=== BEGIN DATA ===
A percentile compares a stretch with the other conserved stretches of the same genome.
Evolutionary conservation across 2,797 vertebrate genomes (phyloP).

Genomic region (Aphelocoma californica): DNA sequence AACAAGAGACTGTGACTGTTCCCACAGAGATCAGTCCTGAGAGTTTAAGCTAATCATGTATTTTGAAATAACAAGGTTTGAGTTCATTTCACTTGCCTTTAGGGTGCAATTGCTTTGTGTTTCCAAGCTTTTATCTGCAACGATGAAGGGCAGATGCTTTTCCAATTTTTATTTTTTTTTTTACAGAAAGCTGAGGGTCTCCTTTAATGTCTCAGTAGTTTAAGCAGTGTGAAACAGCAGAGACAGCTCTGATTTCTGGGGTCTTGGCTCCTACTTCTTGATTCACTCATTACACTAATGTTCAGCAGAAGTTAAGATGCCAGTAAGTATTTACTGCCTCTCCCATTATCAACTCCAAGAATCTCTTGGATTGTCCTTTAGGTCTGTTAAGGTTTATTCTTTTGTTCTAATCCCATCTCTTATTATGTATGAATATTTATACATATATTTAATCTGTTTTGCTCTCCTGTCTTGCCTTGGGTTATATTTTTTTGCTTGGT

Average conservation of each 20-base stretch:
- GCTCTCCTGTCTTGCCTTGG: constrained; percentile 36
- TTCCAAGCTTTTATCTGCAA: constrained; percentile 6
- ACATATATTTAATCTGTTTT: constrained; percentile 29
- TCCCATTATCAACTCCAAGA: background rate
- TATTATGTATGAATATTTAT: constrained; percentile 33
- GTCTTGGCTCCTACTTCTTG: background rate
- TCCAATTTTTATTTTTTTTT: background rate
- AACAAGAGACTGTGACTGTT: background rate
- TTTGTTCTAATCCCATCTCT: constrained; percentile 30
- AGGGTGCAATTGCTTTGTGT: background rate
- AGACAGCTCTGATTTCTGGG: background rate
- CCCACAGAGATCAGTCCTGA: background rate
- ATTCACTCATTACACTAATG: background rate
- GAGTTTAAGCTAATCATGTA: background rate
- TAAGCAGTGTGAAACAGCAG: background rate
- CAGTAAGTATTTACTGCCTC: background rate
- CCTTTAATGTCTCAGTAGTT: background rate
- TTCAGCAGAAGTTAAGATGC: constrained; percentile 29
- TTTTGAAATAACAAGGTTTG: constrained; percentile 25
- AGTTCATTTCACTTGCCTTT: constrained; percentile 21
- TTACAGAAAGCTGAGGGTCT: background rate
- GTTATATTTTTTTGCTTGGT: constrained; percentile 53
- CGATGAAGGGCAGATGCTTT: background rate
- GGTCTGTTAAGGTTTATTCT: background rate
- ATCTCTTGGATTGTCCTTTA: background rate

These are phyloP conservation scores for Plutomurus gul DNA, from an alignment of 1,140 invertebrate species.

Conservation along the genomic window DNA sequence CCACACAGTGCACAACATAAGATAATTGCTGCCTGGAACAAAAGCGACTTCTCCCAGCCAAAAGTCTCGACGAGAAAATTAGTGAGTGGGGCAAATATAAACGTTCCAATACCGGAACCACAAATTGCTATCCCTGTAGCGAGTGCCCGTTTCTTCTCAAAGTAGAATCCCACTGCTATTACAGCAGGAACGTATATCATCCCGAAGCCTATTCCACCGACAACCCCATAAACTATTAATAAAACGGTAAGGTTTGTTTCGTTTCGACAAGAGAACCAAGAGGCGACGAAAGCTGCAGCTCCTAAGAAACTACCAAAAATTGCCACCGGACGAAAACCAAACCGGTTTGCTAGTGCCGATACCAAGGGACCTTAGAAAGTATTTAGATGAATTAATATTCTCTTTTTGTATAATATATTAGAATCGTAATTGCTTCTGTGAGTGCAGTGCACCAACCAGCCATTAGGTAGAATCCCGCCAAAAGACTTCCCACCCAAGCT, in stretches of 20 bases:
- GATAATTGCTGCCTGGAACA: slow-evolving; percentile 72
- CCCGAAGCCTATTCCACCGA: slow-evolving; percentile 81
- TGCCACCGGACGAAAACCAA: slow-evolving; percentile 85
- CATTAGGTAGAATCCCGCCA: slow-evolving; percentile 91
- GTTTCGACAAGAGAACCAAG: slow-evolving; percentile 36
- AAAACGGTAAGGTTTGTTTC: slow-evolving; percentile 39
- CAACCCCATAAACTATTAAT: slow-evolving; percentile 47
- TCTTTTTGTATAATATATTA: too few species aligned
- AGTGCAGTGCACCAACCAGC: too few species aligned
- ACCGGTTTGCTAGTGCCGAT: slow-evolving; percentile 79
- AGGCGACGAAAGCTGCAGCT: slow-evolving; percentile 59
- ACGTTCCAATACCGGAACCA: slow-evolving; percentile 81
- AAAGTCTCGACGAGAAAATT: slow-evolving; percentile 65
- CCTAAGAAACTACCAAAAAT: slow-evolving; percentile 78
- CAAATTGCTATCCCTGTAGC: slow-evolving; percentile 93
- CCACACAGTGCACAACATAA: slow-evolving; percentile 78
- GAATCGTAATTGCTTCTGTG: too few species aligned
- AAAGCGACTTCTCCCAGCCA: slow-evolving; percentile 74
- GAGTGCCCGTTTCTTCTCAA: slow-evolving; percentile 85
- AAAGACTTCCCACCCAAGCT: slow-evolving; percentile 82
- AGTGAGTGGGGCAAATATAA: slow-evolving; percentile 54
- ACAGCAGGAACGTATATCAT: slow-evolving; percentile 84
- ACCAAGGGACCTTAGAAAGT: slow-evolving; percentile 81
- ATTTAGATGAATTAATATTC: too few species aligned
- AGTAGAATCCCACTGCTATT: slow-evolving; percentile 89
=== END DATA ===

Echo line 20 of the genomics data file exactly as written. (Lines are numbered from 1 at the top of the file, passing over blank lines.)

- CAGTAAGTATTTACTGCCTC: background rate